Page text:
Certainly, the Canadian contingent was on a mission to avoid another similar finish, eager to reclaim its spot on top, a desire to win defined by redemption. That drive for golden glory was not lost on Brenning, eager to influence the hope of a successful outcome, simultaneously motivated to be a factor.
“I had not been on the team two years prior so I was not really familiar with the loss they went through. The players that were on the team two years ago wanted redemption for the outcome prior.
In making my debut, I wanted my voice heard and make an impact on this team. I certainly wanted gold, and not bronze. I wanted to embrace the experience. Although the nerves were there (at the start), I quickly found my game, and got comfortable wanting to contribute.”
Tied with Jessie McCann as Canada’s leading scorer in Košice, placing seventh overall in the scoring title, such productivity was testament to Brenning’s perseverance, highly devoted towards her goal of contributing towards the Canadian contingent’s golden goal. Certainly, the scoring proficiency served to establish her as a prime time player for Canada, likely placing her among the building blocks for the next generation of ball hockey greatness,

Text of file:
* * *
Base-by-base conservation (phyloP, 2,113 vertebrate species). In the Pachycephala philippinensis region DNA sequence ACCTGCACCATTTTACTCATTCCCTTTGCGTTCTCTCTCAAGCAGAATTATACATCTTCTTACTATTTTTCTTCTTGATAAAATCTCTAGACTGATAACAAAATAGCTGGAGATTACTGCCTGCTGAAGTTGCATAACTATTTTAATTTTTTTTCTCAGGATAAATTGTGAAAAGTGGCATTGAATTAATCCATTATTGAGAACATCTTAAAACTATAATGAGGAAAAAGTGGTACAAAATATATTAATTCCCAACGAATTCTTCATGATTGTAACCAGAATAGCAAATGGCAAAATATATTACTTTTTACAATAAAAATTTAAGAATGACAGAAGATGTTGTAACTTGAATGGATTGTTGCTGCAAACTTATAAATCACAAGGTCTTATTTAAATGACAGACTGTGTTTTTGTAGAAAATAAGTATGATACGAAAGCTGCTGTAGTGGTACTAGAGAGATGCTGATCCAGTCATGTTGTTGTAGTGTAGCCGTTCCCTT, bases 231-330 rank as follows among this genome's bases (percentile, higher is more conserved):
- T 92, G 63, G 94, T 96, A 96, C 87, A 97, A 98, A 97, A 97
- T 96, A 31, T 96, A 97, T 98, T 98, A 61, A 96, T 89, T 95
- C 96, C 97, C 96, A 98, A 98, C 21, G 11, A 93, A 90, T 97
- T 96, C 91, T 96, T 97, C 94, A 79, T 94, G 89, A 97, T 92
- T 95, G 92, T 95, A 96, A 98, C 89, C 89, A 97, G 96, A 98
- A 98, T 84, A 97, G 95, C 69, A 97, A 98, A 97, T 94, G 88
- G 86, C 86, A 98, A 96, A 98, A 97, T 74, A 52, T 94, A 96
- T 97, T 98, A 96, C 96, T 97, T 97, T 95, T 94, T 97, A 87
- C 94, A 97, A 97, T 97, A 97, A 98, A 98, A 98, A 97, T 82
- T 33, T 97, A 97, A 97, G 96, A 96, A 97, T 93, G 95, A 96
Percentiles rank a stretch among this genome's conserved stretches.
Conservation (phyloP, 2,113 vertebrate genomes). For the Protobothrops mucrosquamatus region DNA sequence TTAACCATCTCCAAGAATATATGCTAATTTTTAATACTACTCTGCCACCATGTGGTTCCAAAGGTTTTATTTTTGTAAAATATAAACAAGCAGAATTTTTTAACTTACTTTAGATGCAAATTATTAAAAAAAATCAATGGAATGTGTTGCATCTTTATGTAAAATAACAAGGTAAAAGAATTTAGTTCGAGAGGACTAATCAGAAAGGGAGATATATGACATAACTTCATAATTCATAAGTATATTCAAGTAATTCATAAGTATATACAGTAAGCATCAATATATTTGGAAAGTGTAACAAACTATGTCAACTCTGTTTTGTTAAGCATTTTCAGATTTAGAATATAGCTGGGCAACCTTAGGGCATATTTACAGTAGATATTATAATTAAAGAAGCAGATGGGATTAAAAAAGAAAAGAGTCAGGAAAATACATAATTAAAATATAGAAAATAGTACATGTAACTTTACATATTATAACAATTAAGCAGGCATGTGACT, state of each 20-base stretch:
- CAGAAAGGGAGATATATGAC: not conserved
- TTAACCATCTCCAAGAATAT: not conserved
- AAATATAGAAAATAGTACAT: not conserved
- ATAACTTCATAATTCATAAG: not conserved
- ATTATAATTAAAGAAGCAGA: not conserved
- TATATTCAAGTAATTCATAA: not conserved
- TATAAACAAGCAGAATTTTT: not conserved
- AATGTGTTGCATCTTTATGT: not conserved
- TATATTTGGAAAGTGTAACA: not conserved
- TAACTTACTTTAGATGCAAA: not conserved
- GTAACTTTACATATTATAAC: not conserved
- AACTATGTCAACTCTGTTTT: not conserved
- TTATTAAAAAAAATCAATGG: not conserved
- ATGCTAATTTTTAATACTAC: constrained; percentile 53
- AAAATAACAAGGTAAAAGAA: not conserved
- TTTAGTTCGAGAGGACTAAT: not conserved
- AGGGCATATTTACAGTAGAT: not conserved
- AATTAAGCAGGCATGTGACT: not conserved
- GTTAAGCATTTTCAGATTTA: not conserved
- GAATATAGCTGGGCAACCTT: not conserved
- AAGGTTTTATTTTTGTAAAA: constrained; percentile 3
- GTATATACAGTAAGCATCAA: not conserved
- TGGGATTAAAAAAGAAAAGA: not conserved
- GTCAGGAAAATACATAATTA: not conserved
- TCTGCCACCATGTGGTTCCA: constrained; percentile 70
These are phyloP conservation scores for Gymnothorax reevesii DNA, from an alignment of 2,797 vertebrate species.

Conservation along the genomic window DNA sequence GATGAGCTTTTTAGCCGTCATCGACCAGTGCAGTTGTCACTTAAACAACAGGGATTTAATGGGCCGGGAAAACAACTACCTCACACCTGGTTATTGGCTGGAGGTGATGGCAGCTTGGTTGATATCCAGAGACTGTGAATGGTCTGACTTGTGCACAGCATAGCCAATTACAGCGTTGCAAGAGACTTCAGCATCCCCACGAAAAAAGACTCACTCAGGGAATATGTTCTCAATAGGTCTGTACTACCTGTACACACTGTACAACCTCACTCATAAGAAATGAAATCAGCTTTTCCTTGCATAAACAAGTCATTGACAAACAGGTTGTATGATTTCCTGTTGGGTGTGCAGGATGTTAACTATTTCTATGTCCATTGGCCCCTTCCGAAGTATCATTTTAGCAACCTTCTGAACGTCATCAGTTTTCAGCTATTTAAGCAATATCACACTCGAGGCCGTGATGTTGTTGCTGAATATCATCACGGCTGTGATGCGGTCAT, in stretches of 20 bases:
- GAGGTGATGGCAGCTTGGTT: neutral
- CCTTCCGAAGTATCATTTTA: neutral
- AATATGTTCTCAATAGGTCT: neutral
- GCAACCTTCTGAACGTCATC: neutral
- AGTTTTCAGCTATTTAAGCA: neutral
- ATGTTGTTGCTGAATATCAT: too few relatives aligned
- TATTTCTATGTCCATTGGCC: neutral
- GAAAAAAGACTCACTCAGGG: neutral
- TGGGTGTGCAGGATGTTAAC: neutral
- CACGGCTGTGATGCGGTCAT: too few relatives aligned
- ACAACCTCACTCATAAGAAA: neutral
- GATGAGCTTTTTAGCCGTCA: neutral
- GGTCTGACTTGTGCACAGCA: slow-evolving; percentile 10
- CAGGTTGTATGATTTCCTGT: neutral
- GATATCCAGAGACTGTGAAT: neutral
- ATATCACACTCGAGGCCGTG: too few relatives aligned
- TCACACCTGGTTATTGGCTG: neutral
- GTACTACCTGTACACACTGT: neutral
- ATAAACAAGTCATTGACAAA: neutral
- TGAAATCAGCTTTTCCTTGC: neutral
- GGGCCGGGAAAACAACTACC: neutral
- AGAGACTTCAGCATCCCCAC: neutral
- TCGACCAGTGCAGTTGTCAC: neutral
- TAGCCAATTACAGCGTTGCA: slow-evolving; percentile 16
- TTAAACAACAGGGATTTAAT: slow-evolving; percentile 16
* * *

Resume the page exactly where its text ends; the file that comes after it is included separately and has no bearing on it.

“That was great. I wanted to make an impact and make my presence felt. I wanted to prove that I deserved to be there. To be able to contribute to the team, I was able to prove to myself that I earned the right to play. If I am not producing, I am my harshest critic, and I feel like I am not doing my job. To show up on the scoreboard, I feel great about that.”
Standing as her proudest pinnacle was the milestone of winning gold in Brenning’s international debut. Scoring twice in the gold medal game versus the United States, who were looking to win their first-ever gold in tournament history, it was her finest hour on the slab in Košice. Recounting how the team remained poised after an unsatisfactory first period, it was one of the most dramatic and pulse-pounding performances in recent memory, adding to Canada’s legend in ISBHF lore, prevailing in a 4-2 triumph.
“That was my highest point. We were down and after the first period, we were losing 1-0. There was no sense of panic. We tried to the change the way that game was swinging. That first goal resulted in momentum and shifted the change in attitude. We were going to have a great game and wanted to win this game.”
Before the season expired, there was one more opportunity for Brenning to experience cherished glory. Burnishing the golden glory that took place in Košice, she returned home by competing with the Ottawa Capitals at the OVWBHL’s entry at the CBHA Nationals in Newfoundland.
Combining both national and local pride, the rosters from British Columbia Selects, Newfoundland United and the New Tecumseth X-Treme featured at least one player from Team Canada 2019. With Mount Pearl’s Glacier Arena serving as the backdrop, a hat trick by Ottawa Gee-Gees hockey alum Carol-Ann Upshall set the tone in a 4-0 shutout win, allowing Brenning the rare and prestigious honor of having won both CBHA and ISBHF gold in the same year.
“All quotes obtained first hand unless otherwise indicated”